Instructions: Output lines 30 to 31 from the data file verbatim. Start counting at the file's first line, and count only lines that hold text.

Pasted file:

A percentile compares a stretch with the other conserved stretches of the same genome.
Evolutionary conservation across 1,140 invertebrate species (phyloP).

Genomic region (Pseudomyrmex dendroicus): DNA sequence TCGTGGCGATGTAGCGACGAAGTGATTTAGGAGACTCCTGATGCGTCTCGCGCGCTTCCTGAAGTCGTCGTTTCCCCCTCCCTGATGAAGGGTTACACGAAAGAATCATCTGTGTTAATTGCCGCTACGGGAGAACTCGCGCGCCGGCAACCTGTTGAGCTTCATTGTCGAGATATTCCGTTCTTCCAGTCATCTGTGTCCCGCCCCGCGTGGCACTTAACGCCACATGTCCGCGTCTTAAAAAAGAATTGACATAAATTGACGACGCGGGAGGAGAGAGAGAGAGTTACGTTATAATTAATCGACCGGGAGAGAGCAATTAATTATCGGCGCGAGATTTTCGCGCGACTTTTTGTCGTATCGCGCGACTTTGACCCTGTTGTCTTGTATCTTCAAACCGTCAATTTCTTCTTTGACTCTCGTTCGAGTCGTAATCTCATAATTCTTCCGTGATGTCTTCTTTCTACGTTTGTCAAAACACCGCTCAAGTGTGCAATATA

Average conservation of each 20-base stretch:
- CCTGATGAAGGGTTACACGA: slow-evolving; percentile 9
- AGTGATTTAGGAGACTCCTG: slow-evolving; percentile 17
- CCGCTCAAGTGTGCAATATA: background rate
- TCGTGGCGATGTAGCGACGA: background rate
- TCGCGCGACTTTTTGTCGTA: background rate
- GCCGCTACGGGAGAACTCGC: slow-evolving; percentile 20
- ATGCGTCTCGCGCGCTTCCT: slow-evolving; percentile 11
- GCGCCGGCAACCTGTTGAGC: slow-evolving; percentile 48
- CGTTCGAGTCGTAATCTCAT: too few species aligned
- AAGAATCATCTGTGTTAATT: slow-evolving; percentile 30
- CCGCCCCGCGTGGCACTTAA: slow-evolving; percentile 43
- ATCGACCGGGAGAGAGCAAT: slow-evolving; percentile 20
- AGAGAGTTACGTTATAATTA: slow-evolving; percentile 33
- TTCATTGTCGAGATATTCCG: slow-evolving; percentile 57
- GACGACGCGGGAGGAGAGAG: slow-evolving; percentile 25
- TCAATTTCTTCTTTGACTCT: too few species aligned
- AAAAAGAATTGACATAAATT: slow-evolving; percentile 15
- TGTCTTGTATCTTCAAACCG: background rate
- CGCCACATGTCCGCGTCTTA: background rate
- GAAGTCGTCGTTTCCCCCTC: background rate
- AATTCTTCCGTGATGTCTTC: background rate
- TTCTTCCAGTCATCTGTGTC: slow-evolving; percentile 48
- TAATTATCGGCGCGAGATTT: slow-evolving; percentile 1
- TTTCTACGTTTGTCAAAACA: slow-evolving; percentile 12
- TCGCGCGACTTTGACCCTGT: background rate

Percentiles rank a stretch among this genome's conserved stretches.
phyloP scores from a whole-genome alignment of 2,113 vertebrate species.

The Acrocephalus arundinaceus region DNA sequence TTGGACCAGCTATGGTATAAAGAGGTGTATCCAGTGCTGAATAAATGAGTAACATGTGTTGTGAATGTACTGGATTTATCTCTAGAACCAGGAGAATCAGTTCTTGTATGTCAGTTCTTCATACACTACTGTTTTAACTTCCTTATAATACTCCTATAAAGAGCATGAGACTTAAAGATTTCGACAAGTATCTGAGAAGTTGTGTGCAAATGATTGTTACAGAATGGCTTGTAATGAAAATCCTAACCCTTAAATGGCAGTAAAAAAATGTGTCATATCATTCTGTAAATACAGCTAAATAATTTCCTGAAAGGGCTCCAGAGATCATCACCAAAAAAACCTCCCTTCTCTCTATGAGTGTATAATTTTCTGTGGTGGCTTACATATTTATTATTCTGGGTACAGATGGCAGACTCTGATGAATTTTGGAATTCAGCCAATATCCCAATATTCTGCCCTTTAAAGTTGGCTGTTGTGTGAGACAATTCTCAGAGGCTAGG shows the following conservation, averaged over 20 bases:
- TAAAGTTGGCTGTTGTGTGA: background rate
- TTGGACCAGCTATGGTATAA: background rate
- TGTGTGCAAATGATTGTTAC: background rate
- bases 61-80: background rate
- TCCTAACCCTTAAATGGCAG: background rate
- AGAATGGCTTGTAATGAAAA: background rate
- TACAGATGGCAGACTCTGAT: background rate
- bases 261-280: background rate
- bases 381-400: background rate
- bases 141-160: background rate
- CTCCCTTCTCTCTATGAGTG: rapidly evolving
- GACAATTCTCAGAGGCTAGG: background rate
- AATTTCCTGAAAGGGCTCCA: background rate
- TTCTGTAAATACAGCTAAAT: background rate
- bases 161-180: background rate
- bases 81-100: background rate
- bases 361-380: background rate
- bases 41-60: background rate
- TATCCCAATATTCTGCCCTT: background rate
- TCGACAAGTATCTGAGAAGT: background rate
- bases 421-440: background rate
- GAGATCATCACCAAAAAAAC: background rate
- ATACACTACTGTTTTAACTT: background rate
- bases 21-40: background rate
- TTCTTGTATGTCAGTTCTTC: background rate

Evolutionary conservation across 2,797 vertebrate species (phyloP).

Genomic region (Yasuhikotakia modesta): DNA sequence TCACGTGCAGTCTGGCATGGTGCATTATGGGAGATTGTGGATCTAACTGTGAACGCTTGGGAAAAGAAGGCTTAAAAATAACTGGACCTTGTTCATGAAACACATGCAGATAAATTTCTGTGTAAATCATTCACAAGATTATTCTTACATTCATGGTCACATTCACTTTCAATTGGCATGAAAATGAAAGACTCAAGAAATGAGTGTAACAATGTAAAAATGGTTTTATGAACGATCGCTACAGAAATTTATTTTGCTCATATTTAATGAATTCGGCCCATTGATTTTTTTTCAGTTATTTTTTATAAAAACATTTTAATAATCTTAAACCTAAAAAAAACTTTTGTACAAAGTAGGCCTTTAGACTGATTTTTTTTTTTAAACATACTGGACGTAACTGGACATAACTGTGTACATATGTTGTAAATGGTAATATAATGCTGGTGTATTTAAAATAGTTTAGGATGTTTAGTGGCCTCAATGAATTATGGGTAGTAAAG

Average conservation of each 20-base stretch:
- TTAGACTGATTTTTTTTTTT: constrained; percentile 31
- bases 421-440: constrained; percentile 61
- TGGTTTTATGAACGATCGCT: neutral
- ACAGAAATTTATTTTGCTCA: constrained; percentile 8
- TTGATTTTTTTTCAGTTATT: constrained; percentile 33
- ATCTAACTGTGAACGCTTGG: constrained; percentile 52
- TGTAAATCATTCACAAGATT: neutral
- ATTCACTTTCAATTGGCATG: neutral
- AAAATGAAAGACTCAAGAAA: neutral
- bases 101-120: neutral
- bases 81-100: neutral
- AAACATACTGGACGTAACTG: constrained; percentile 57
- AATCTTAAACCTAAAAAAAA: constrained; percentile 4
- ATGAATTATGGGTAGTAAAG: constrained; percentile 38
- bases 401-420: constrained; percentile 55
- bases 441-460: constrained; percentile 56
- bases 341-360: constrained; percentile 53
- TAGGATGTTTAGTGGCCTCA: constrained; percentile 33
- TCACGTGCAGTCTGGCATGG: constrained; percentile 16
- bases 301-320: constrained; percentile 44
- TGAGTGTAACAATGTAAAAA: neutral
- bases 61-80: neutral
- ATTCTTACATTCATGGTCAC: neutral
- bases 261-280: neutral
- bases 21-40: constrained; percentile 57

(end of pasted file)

Percentiles rank a stretch among this genome's conserved stretches.
phyloP scores from a whole-genome alignment of 2,113 vertebrate species.